The downgrading of “merit” and the substitution of DEI piety for any correspondence with reality will have particularly serious effects at the Community College level. Modern society relies on complex technological systems maintained by personnel who are often trained in the Community College system. The consequence of training these individuals in DEI religion and ideological orthodoxy rather than actual competence is analyzed at: .

    As a matter of fact, looking at some current public works (e.g., the conduct of some transportation projects), one wonders whether a “competence crisis” hasn’t already begun.

  8. Visible race, in the 2020s US, is a much worse predictor of “generational privilege” than parents’ SES or even zip code. An ideology that takes it as an article of faith that the sons of Trump, because of their color, are relevantly sociologically similar to the children of a trailer park white single mother in Appalachia; or that Chimamanda Ngozi Adichie and the daughters of Obama suffer from a similar lack of privilege as the daughters of Walter Wallace, a mentally unwell “aspiring rapper” who was shot by the police in 2020, is unworthy of serious consideration at an institution of higher learning. And mind you I am not saying race is irrelevant, but only as a correlate of cultural, economic and educational capital, a correlate which in the modern ethnically very diverse US has lost much of its use, and there are better measures to gauge “privilege” or lack of it than “race consciousness”, a term the Nazis used a lot.

  9. Academia, or the lower reaches of it at least, certainly seems to have gone mad-but I guess we already knew that. I believe each large public university has an average of about 100 DEIA employees, and nationwide there are likely tens of thousands of “professionals”-not teachers- who do nothing else but promote and disseminate DEIA activities on college campuses. “Diversity Officer” is one of the most in- demand jobs posted on LinkedIn. These people exist to produce policies, guidelines, mission statements, hold training seminars, etc. The Religion now exists, it has its Holy Books, its priests, its rituals, and its mandatory worship sessions.

    To what extent the implementation of the DEIA religion will affect teaching in STEM fields , and in post-graduate practice, is unclear at this point. Clearly, “minoritized” (sic) applicants for teaching jobs at universities are given some preference, but that has long been true. Will the grades on the organic chemistry mid-term be adjusted for the intersectionality scores of the students who take it? Will papers submitted to Physical Review Letters or PNAS receive higher peer rankings based on the advertised ethnicity of the authors? It isn’t clear to me that this has happened yet.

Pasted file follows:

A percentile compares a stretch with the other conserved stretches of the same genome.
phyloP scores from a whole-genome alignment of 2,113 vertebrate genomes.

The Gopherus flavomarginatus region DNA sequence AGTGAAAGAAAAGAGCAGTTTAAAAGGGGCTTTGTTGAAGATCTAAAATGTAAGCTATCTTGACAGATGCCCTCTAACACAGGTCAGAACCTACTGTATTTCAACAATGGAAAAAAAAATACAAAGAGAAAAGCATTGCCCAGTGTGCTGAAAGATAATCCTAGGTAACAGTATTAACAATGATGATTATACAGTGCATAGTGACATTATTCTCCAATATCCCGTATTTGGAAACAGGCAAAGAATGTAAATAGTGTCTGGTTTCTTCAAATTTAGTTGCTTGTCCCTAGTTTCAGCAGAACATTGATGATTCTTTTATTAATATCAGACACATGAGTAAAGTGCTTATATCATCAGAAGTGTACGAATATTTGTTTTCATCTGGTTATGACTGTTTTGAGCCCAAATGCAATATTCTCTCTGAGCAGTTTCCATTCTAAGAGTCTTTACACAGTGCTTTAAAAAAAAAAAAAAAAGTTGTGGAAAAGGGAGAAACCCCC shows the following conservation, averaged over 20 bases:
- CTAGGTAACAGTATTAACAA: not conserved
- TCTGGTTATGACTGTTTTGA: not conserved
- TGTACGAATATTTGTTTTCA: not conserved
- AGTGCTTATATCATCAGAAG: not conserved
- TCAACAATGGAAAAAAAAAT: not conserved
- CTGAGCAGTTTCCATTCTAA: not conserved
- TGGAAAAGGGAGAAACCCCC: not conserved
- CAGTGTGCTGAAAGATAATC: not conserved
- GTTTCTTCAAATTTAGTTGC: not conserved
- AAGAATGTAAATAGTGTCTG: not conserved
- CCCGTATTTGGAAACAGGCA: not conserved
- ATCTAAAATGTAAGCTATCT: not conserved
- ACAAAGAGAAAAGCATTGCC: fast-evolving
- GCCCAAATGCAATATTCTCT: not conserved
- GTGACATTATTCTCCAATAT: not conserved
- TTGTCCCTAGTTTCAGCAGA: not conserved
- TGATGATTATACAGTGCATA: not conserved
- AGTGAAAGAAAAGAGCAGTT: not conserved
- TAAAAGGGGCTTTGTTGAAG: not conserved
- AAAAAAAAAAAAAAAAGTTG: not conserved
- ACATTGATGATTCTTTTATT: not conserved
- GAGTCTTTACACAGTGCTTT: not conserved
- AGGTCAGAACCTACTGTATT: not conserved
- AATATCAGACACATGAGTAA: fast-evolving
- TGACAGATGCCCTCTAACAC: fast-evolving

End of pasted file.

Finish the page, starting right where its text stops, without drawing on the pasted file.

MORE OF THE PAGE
I think there are two factors that may “immunize” STEM, at least, from the more corrosive effects of the Robin Di Angelo-Ibram Kendi “movement.” One is that science and engineering are globalized and competitive, and the global networks extend far beyond the Anglosphere. Scientists in China and India and, indeed, most of the world are not going to be very impressed by our current parochial obsession in the US and Canada with race guilt and faux social justice. The competitive nature of globalized science will prevent a complete capture of STEM pedagogy by what is essentially an anti-intellectual and anti-meritocratic creed.

    The second is the competence “trap.” In my own field, medicine, the requirements for competence, and the necessity to work effectively with colleagues and patients who don’t look like you, naturally inhibits the spread of an identitarian work culture like DEIA. The same contingencies exist in engineering, computer science, and in fact much of business.

    I may be Pollyanna here, but looking beyond the DEIA boilerplate, certain necessary conditions of science may resist the current fashion.